Moore herself supplied the answer when she revised "Poetry" once again in 1967 for the first edition of her Complete Poems. She cut the poem to all but its first three lines and put a new revision of the five-stanza version in a note, retaining the notes that had come to append the five-stanza version, which became notes on a note to the three-line version of 1967. In one stroke, she transformed the poem, in one sense revealing the skeleton that had been there since 1919. As a self-conscious modernist—stubbornly resisting postmodernism—she reverted to an Imagist technique, perhaps grown overly familiar by the 1960s, revealing the image-within-the-image, and she deployed a modernist device, appending footnotes, a method that both Pound and Eliot had explored. In this context, her drastic revisions of 1967 seem at worst playful and at best an insightful homage to a mellowing tradition, all too susceptible of parody. What saves the 1967 revision of "Poetry" in this respect is its conscious, even self-conscious, regard for its sources—that revision of the original, five-stanza version, imbedded in a footnote.

In an important sense, the three-line version of "Poetry" with its elaborate, perhaps even ridiculous note, is Moore's precursor to this variorum text of the poem. Besides confirming the relationships among various versions of "Poetry" suggested by Moore's revision of it for the 1967 printing of Complete Poems, this variorum text of "Poetry" highlights what might be called the spirit or core of the poem, whatever remained intact throughout the revisionary process. It establishes that certain parts of "Poetry" never changed (if we consider the notes to the 1967 revision part of the poem): the title and the final word, "poetry"; the opening disclaimer, "I too dislike it"; a miscellany of "phenomena"; the importance of the "genuine"; and the rhetorical device of a speaker addressing an audience, an "I" and a "you," in the case of the three-stanza version the "you" suggested only by the locution "I too" and later, "we know." These elements afford a central unit to which Moore added an assortment of related pieces. But this dressing and undressing of the mannequin, so to speak, was a conscious technique rather than the attention-seeking gesture some critics have made it out to be. On the contrary, the revisions of the poem as evidenced in the variorum text appended here prove a case for "Poetry" as Moore's personal expression of her views of modernism in poetry and her own modernist method.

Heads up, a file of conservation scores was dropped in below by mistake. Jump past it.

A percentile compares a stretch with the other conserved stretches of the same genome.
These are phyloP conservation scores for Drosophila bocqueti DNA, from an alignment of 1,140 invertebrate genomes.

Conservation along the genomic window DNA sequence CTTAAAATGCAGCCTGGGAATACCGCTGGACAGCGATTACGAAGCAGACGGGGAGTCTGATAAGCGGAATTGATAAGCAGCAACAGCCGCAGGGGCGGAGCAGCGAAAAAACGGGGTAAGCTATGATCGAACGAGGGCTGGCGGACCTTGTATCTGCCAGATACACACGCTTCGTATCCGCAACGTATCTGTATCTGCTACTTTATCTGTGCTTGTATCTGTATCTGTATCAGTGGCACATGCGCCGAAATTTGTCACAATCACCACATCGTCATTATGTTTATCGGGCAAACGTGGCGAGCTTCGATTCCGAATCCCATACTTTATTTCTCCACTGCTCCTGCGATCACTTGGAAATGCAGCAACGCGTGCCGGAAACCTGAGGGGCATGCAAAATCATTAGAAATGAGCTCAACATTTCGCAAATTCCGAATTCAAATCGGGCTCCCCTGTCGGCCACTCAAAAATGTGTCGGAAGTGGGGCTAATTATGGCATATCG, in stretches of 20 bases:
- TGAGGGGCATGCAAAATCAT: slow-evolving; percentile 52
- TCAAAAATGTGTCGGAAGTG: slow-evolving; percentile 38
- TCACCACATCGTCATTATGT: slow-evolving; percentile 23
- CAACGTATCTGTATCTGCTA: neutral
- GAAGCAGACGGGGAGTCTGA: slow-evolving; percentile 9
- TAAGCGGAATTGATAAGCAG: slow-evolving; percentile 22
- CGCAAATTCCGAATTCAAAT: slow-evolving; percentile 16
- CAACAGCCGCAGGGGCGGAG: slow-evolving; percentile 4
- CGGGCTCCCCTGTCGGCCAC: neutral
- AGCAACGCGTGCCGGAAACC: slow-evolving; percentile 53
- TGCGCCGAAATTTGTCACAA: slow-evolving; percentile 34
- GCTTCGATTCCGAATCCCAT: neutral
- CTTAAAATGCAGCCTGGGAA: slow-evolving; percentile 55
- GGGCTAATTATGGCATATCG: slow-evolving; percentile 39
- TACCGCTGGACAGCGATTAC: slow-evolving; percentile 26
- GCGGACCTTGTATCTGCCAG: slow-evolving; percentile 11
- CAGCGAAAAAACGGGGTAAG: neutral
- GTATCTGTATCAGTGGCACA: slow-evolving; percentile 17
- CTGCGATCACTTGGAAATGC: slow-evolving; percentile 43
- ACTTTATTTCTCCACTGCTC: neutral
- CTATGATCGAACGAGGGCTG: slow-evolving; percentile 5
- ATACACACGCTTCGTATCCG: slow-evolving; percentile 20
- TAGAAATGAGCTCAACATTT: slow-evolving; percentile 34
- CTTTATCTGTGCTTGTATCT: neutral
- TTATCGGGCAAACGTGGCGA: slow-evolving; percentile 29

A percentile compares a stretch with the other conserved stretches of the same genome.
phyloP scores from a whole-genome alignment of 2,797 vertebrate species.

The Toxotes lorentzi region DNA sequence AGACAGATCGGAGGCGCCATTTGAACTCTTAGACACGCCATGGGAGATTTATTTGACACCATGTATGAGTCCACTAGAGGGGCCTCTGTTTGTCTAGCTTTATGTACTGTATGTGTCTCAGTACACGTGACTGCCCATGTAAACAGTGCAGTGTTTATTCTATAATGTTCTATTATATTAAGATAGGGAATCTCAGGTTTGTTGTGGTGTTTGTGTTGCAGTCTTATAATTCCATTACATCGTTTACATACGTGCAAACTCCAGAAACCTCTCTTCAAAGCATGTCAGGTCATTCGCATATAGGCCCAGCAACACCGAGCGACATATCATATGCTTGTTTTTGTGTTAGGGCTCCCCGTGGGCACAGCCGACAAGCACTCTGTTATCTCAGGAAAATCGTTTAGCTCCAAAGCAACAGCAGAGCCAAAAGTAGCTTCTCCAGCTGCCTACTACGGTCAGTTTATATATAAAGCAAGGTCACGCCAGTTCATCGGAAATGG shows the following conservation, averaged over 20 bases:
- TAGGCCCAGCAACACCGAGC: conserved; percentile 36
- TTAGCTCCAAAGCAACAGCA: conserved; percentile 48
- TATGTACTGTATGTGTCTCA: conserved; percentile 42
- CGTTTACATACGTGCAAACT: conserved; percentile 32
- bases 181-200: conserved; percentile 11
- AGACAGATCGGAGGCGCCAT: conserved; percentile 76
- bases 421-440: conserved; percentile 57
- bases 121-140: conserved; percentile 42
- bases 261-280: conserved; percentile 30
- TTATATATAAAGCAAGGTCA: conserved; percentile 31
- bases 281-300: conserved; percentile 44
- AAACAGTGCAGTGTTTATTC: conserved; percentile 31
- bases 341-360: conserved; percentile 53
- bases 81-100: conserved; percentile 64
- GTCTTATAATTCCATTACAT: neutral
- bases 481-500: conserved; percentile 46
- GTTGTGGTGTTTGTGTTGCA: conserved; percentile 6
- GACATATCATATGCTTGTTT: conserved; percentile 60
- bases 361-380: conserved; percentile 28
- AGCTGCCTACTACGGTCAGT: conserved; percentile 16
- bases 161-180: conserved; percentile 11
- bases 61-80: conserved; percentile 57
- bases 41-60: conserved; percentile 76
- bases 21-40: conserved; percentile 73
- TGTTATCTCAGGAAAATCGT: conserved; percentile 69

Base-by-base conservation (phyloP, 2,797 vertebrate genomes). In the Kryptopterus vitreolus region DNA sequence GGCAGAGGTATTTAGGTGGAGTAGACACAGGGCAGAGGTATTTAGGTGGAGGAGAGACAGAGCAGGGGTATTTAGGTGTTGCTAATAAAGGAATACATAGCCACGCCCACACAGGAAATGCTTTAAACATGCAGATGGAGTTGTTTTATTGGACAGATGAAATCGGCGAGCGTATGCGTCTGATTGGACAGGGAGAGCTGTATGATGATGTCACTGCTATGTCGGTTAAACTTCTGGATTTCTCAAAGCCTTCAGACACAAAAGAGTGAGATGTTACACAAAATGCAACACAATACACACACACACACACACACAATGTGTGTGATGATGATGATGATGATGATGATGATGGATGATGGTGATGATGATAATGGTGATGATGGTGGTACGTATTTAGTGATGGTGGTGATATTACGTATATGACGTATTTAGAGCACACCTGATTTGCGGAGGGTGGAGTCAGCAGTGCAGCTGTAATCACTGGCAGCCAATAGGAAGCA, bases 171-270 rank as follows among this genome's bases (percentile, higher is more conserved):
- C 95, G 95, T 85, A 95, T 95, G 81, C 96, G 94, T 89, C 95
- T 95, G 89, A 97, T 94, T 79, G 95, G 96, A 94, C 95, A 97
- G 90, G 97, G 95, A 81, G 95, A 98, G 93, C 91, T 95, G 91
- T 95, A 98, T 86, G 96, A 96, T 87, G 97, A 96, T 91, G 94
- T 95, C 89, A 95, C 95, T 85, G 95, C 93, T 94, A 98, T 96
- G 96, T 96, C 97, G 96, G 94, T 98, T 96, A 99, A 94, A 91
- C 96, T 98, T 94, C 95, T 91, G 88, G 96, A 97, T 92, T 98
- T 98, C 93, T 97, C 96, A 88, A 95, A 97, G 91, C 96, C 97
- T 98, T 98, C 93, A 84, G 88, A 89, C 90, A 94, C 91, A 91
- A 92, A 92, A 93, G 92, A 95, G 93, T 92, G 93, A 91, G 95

The revisions and what remains intact throughout the revisionary process also explain why several critical approaches, based on different versions of "Poetry," nevertheless still pertain. Blackmur's case (141-71) still has some validity even though it was based on what he had seen in 1935, apparently a revision of the five-stanza version. Frankenberg's reading of 1948 (173-77) still makes sense, though he would deny that Moore advocated modernism in "Poetry," and he does not refer to the three-stanza version of the poem also published in 1948 in Zukofsky's A Test of Poetry. Proposed in 1981, Costello's centrifugal model for Moore's creative process—the spinning out of new lines from a central core of meaning, an ongoing creative process—expresses only one view of the phenomena, from the outside looking in (228). The reader of the variorum text is at the inside, looking out, like a visitor to the Musee Pablo Picasso in Paris, gazing at various states ofDavid et Betsabee, a series of lithographs after a painting [dated 1526] by Lucas Cranach, the Picasso series dated 1947-49. Like the various states of Picasso's lithograph hanging side by side, the four versions of Moore's "Poetry" appear in the variorum text, a kind of literary museum. She never was particularly concerned to replace an early version with a new one, and in fact seems to have been quite content to allow concurrent publication of different versions. In 1934, she allowed the three-stanza version to appear in The New Poetry, although at the time she was probably at work on her revision of the five-stanza version for Selected Poems. After this five-stanza version was published in Selected Poems in 1935, the three-stanza version appeared twice more, even in a new anthology for which we may assume Moore gave permission herself since she speaks of it so fondly in 1960 in her essay, "Brooklyn from Clinton Hill" (Moore 1961). The three- stanza version of "Poetry" appeared twice (in 1948 and 1952 in Louis Zukofsky's A Test of Poetry) after the new five-stanza version of 1935, with the second printing of the five-stanza version, revised yet again, included in Collected Poems, first published in 1951. This revision of the five-stanza version appeared twice in later impressions of Collected Poems (1968 and 1975), the first of these printings appearing prior to Moore's death but subsequent to the first publication of the three-line version of "Poetry" written for the Complete Poems (1967).